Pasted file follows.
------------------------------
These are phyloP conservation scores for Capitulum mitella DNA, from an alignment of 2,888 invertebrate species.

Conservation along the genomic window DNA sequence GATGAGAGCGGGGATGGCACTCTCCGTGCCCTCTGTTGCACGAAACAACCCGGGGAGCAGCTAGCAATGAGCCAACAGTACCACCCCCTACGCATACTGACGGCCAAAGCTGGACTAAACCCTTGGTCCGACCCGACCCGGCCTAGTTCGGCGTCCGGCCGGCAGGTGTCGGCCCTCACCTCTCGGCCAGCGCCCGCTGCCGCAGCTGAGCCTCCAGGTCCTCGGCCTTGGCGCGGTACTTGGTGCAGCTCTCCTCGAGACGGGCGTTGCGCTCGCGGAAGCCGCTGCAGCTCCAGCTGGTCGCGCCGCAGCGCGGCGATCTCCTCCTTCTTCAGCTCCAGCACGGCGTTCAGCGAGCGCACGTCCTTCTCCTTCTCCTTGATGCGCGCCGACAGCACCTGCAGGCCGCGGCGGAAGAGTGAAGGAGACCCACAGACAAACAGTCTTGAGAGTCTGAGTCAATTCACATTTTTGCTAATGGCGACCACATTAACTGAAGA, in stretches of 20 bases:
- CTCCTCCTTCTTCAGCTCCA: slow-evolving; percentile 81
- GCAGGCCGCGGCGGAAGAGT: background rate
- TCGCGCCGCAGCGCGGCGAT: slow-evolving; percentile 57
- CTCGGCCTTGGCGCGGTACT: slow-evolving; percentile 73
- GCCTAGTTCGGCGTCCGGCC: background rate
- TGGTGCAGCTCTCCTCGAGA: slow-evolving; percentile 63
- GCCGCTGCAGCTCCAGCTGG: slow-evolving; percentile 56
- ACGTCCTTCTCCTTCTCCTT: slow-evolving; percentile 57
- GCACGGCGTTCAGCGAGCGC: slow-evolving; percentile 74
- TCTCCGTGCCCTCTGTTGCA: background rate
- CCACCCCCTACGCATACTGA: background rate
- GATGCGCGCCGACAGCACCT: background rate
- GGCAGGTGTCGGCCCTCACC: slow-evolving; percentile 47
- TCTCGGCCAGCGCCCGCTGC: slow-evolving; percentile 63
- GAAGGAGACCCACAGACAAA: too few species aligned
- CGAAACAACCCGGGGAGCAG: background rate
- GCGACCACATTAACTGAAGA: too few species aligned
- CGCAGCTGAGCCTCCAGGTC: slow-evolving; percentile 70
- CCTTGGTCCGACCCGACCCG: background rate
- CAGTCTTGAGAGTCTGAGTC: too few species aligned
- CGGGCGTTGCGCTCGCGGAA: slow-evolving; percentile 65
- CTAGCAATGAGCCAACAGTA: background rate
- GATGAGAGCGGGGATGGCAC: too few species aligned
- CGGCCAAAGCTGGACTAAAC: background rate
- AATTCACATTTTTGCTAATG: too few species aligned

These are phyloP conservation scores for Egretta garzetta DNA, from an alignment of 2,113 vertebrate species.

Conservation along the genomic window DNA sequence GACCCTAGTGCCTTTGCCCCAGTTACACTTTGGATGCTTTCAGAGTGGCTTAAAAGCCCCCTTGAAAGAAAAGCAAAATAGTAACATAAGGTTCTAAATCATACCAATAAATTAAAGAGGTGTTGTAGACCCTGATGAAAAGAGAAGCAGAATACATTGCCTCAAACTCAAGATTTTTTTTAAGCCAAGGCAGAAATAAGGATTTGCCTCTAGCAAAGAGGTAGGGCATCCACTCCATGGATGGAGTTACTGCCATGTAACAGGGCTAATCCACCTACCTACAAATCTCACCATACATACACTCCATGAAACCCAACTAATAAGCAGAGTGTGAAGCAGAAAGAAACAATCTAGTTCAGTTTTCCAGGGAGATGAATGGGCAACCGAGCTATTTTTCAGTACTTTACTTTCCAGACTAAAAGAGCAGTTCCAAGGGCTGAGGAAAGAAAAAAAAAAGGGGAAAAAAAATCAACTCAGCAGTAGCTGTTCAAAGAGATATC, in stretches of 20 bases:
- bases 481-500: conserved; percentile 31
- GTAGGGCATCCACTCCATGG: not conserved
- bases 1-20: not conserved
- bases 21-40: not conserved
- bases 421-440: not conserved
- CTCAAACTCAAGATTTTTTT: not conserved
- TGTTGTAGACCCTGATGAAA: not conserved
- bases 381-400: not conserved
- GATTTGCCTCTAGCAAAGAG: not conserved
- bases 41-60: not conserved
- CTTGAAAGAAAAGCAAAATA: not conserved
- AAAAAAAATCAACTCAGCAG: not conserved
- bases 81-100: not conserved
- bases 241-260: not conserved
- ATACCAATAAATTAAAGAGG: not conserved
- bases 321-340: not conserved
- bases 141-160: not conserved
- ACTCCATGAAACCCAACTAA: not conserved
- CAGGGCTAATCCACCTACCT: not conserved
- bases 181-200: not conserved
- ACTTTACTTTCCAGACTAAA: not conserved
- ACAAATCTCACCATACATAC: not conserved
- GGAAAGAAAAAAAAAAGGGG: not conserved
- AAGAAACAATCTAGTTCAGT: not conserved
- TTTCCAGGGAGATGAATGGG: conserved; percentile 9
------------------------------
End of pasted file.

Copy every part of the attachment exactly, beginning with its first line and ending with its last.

These are phyloP conservation scores for Capitulum mitella DNA, from an alignment of 2,888 invertebrate species.

Conservation along the genomic window DNA sequence GATGAGAGCGGGGATGGCACTCTCCGTGCCCTCTGTTGCACGAAACAACCCGGGGAGCAGCTAGCAATGAGCCAACAGTACCACCCCCTACGCATACTGACGGCCAAAGCTGGACTAAACCCTTGGTCCGACCCGACCCGGCCTAGTTCGGCGTCCGGCCGGCAGGTGTCGGCCCTCACCTCTCGGCCAGCGCCCGCTGCCGCAGCTGAGCCTCCAGGTCCTCGGCCTTGGCGCGGTACTTGGTGCAGCTCTCCTCGAGACGGGCGTTGCGCTCGCGGAAGCCGCTGCAGCTCCAGCTGGTCGCGCCGCAGCGCGGCGATCTCCTCCTTCTTCAGCTCCAGCACGGCGTTCAGCGAGCGCACGTCCTTCTCCTTCTCCTTGATGCGCGCCGACAGCACCTGCAGGCCGCGGCGGAAGAGTGAAGGAGACCCACAGACAAACAGTCTTGAGAGTCTGAGTCAATTCACATTTTTGCTAATGGCGACCACATTAACTGAAGA, in stretches of 20 bases:
- CTCCTCCTTCTTCAGCTCCA: slow-evolving; percentile 81
- GCAGGCCGCGGCGGAAGAGT: background rate
- TCGCGCCGCAGCGCGGCGAT: slow-evolving; percentile 57
- CTCGGCCTTGGCGCGGTACT: slow-evolving; percentile 73
- GCCTAGTTCGGCGTCCGGCC: background rate
- TGGTGCAGCTCTCCTCGAGA: slow-evolving; percentile 63
- GCCGCTGCAGCTCCAGCTGG: slow-evolving; percentile 56
- ACGTCCTTCTCCTTCTCCTT: slow-evolving; percentile 57
- GCACGGCGTTCAGCGAGCGC: slow-evolving; percentile 74
- TCTCCGTGCCCTCTGTTGCA: background rate
- CCACCCCCTACGCATACTGA: background rate
- GATGCGCGCCGACAGCACCT: background rate
- GGCAGGTGTCGGCCCTCACC: slow-evolving; percentile 47
- TCTCGGCCAGCGCCCGCTGC: slow-evolving; percentile 63
- GAAGGAGACCCACAGACAAA: too few species aligned
- CGAAACAACCCGGGGAGCAG: background rate
- GCGACCACATTAACTGAAGA: too few species aligned
- CGCAGCTGAGCCTCCAGGTC: slow-evolving; percentile 70
- CCTTGGTCCGACCCGACCCG: background rate
- CAGTCTTGAGAGTCTGAGTC: too few species aligned
- CGGGCGTTGCGCTCGCGGAA: slow-evolving; percentile 65
- CTAGCAATGAGCCAACAGTA: background rate
- GATGAGAGCGGGGATGGCAC: too few species aligned
- CGGCCAAAGCTGGACTAAAC: background rate
- AATTCACATTTTTGCTAATG: too few species aligned

These are phyloP conservation scores for Egretta garzetta DNA, from an alignment of 2,113 vertebrate species.

Conservation along the genomic window DNA sequence GACCCTAGTGCCTTTGCCCCAGTTACACTTTGGATGCTTTCAGAGTGGCTTAAAAGCCCCCTTGAAAGAAAAGCAAAATAGTAACATAAGGTTCTAAATCATACCAATAAATTAAAGAGGTGTTGTAGACCCTGATGAAAAGAGAAGCAGAATACATTGCCTCAAACTCAAGATTTTTTTTAAGCCAAGGCAGAAATAAGGATTTGCCTCTAGCAAAGAGGTAGGGCATCCACTCCATGGATGGAGTTACTGCCATGTAACAGGGCTAATCCACCTACCTACAAATCTCACCATACATACACTCCATGAAACCCAACTAATAAGCAGAGTGTGAAGCAGAAAGAAACAATCTAGTTCAGTTTTCCAGGGAGATGAATGGGCAACCGAGCTATTTTTCAGTACTTTACTTTCCAGACTAAAAGAGCAGTTCCAAGGGCTGAGGAAAGAAAAAAAAAAGGGGAAAAAAAATCAACTCAGCAGTAGCTGTTCAAAGAGATATC, in stretches of 20 bases:
- bases 481-500: conserved; percentile 31
- GTAGGGCATCCACTCCATGG: not conserved
- bases 1-20: not conserved
- bases 21-40: not conserved
- bases 421-440: not conserved
- CTCAAACTCAAGATTTTTTT: not conserved
- TGTTGTAGACCCTGATGAAA: not conserved
- bases 381-400: not conserved
- GATTTGCCTCTAGCAAAGAG: not conserved
- bases 41-60: not conserved
- CTTGAAAGAAAAGCAAAATA: not conserved
- AAAAAAAATCAACTCAGCAG: not conserved
- bases 81-100: not conserved
- bases 241-260: not conserved
- ATACCAATAAATTAAAGAGG: not conserved
- bases 321-340: not conserved
- bases 141-160: not conserved
- ACTCCATGAAACCCAACTAA: not conserved
- CAGGGCTAATCCACCTACCT: not conserved
- bases 181-200: not conserved
- ACTTTACTTTCCAGACTAAA: not conserved
- ACAAATCTCACCATACATAC: not conserved
- GGAAAGAAAAAAAAAAGGGG: not conserved
- AAGAAACAATCTAGTTCAGT: not conserved
- TTTCCAGGGAGATGAATGGG: conserved; percentile 9